Anthony Brindisi’s run for State Supreme Court

State Supreme Court candidate Anthony Brindisi. Photo provided.

OSWEGO COUNTY – Congress is one thing, and court is another. But 42-year-old former Congressman Anthony Brindisi is confident his years as an attorney, his three terms in the State Assembly, and his time in the House of Representatives will provide voters with a combined experience worthy of a seat on the Fifth Judicial District’s bench as the Democratic candidate for State Supreme Court justice in his November race against Republican Danielle Fogel.

That district takes in Jefferson, Lewis, Oswego, Herkimer, Oneida and Onondaga counties, a huge territory to cover, but one not that far removed from the one he represented in Congress.

“There’s a lot of overlap between my previous congressional district and there’s some new areas as well,” Brindisi said in a recent interview. “In the Fifth Judicial you have Jefferson County, Lewis County, and Onondaga County, which were not part of my congressional district.”

And whereas only the eastern portion of Oswego County was in his congressional district, the entire county is in the Fifth Judicial District.

“I’m certainly not opposed to traveling around to help clear backlogs wherever they might exist,” he said.

On the differences between this campaign (of which he said, “So far, so good”) and those he ran as a legislative or congressional candidate, Brindisi noted, “As a judicial candidate, you really can’t discuss issues like you could as a candidate running for the Legislature.”

Regarding his experience, Brindisi said, “I’ve been a practicing attorney since 2004. I’ve handled cases in both state and federal courts. I’ve handled all aspects of civil litigation in State Supreme Court, including real estate matters, employment law, issues, contract disputes. I’ve handled serious personal injury matters. I’ve done Article 78s. I’ve done labor law cases. I’ve handled appeals in the Appellate Courts. I’ve tried cases in State Supreme Court, as well as Federal court.”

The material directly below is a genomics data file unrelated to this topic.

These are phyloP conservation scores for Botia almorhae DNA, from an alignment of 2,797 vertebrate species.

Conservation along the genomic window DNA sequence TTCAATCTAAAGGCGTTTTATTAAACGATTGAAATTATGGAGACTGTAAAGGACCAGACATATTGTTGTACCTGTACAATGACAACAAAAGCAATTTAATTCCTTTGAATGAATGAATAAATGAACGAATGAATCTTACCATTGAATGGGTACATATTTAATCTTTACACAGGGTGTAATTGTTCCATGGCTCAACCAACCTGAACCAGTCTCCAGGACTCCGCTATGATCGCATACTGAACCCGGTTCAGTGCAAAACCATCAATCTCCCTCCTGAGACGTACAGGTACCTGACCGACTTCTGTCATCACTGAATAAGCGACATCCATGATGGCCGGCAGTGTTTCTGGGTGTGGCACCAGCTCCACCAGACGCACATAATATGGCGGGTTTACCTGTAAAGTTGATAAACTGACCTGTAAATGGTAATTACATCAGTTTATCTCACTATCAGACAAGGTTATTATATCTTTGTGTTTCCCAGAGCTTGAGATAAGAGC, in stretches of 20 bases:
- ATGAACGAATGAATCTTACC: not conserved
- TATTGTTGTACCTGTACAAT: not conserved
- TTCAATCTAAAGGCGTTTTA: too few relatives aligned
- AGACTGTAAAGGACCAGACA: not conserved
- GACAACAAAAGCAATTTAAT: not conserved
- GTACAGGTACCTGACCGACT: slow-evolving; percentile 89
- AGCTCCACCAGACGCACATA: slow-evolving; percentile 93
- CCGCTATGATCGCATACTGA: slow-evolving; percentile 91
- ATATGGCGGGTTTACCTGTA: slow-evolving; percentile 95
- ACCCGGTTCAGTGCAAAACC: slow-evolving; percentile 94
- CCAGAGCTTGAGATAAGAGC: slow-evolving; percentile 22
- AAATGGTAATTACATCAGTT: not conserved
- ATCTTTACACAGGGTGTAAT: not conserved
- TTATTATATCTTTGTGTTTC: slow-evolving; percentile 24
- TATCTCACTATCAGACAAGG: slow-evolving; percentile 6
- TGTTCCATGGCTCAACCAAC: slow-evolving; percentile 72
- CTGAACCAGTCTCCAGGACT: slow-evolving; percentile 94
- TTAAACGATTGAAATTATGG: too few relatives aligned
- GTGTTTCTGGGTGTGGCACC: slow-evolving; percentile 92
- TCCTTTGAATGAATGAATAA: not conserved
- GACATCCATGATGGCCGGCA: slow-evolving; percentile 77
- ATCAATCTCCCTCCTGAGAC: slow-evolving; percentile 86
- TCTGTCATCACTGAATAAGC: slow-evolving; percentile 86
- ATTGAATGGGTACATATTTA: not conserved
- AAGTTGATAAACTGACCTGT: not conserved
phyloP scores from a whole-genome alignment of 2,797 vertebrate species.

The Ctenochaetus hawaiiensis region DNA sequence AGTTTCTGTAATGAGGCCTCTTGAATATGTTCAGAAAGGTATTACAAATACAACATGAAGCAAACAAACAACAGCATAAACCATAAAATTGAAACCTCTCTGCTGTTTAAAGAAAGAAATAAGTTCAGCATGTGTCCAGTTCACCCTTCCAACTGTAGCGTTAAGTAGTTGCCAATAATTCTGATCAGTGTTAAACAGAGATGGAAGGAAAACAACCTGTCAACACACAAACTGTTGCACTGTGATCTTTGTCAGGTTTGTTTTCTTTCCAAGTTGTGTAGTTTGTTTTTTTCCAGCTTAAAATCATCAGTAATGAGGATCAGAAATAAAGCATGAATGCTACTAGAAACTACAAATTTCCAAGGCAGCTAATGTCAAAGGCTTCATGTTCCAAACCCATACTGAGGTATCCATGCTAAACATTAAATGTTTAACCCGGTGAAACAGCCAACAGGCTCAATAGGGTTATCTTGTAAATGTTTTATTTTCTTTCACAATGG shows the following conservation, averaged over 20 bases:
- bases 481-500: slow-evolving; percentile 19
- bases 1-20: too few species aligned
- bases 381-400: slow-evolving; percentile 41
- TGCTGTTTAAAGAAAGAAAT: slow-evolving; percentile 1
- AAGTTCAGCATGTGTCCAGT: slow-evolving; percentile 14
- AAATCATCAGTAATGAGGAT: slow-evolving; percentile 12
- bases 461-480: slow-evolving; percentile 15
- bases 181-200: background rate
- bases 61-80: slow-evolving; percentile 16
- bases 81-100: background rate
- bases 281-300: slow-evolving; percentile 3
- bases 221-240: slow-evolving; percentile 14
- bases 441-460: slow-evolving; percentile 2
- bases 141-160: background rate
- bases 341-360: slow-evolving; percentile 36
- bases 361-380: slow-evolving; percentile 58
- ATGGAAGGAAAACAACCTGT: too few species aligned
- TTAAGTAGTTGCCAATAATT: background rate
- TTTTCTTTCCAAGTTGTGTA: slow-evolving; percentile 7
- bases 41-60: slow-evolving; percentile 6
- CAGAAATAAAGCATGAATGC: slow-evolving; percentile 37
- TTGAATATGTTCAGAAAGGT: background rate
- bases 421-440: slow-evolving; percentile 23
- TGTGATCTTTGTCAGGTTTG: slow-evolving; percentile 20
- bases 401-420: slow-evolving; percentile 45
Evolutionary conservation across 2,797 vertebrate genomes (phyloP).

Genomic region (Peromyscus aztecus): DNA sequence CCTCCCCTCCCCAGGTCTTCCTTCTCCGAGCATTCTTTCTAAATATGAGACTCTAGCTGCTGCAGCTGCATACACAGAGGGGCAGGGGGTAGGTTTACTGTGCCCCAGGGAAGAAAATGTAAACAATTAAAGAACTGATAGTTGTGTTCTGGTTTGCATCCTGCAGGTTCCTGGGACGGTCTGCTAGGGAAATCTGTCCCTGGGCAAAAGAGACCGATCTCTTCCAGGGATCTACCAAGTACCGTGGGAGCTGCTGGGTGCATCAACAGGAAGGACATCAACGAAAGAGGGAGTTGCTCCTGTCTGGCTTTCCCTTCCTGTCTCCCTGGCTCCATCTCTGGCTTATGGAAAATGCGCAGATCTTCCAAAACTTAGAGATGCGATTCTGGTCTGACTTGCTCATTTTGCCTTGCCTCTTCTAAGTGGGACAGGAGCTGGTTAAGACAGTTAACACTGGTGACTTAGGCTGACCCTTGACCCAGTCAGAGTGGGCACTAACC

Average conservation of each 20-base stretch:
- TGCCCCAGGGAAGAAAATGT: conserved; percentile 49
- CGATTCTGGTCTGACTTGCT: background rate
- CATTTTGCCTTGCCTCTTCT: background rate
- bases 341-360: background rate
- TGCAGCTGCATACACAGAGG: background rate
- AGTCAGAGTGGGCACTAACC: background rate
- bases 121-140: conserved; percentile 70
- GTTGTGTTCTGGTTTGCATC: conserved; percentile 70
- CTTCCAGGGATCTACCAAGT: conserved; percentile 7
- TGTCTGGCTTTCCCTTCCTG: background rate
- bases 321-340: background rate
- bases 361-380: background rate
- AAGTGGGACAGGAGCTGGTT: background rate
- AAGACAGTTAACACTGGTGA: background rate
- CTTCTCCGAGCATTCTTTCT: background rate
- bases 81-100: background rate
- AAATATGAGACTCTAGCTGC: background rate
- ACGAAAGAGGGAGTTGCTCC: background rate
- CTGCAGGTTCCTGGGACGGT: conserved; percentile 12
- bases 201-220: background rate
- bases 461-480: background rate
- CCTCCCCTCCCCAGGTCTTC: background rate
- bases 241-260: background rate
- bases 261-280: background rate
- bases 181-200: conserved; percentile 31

Over the course of his experience, he has formulated his opinion of what makes for a good judge.

“I’ve appeared in front of all kinds of judges across the state,” he said, “and as a practicing attorney, what you hope for most from a judge is that that person is going to be a good listener and treat each side equally. Even when you disagree with the judge, if you feel you’ve been heard, and the judge applied the law, even if it doesn’t go in your direction, you still feel a sense of fairness from that judge.

“I pride myself on being a very good listener, and good judicial temperament is the hallmark of a good judge. Many of the qualities I displayed as a Representative, are the basic qualities of a good judge. I have a track record of bringing opposing parties together, listening to differing opinions, negotiating and ultimately working to compromise on matters as a public servant, and many of those skills that I possess translate to the judiciary because a judge can play an active role in helping to facilitate settlement negotiations in cases.”

The Sienna College and Albany Law School graduate has received quite a few endorsements including a number of labor unions.

“It’s humbling to me,” Brindisi said, “to have the support of so many men and women of organized labor including the CWA (Communications Workers of America), the Laborers union, the IBEW (International Brotherhood of Electrical Workers), the UFCW (the United Food and Commercial Workers), the building and construction trades, and the New York State Professional Firefighters.”

And lastly, Brindisi stressed the depth of experience he would bring to the position.

“I think when voting for a judge,” he said, “it’s the right mix of experience that counts, and I have a broad range of professional experiences that will translate into a courtroom that serves all walks of life. I’ve taken the steps to gather that experience in the courtroom and as a public servant in the state legislature and in the House of Representatives.”

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